I know I sound like a broken record here but Iron is another huge player when it comes to your thyroid.
But it is also unique among the nutrients that I am going to discuss in this article because it’s not something that you want to take unless you are sure you are deficient.
Other nutrients such as vitamin B12, zinc, selenium, etc. are considered to be incredibly safe nutrients that you should be able to take and tolerate without issue.
Iron, on the other hand, can potentially be harmful to your body if you use it without a documented deficiency.
It’s certainly safe to use, but it should only be used if you know you are deficient.
Now, with that warning out of the way, let’s go back to how iron impacts your thyroid.
It’s so important I’ve dedicated an entire post to it that you can read here, which outlines how hypothyroidism is worse in the presence of iron deficiency.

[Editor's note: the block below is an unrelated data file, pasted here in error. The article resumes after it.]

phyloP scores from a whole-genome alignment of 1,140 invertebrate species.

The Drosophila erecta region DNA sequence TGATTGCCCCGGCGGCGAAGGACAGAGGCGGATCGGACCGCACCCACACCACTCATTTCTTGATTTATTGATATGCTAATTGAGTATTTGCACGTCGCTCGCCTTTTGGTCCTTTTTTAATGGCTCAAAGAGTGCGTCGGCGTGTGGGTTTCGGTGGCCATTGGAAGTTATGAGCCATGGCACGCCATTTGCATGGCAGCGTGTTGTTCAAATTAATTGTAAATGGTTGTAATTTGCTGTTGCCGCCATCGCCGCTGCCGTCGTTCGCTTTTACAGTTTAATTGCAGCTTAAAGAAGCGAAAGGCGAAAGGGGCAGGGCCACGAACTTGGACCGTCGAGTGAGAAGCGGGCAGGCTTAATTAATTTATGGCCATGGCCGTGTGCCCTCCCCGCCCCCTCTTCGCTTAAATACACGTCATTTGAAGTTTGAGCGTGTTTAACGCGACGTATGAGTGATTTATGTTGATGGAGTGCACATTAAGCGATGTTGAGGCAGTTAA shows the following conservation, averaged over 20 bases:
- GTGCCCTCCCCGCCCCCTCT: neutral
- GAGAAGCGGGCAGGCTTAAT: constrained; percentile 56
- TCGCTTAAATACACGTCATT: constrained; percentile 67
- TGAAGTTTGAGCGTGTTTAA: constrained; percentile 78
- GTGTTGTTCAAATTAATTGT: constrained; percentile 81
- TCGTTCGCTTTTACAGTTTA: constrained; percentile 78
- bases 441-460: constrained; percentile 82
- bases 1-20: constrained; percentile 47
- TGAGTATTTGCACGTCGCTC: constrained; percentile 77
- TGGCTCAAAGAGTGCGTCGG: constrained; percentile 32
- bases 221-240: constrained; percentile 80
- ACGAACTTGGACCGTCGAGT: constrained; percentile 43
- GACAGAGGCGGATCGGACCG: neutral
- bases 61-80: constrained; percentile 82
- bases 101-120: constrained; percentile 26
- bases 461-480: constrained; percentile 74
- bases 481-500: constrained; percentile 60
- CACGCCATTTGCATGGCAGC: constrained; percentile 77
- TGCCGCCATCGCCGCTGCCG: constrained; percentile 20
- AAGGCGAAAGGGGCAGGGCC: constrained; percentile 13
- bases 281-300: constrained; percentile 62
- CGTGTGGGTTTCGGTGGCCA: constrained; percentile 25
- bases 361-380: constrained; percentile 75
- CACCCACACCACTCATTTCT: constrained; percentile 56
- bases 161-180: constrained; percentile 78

In a nutshell:
Iron is involved in the production of thyroid hormone from your thyroid gland.
Low levels of iron, therefore, worsen existing thyroid function (make your symptoms worse) (14).
In addition, as thyroid levels fall (even slightly) your body will have a difficult time absorbing iron in the intestinal tract.
This sets you up for further iron deficiency and worsening thyroid function.
Do you see the vicious cycle here?
What makes matters worse is that most physicians don’t treat iron deficiency unless it also is causing anemia (low red blood cells).
It’s certainly possible to have an iron deficiency that doesn’t cause anemia but which still impairs thyroid function in your body (15).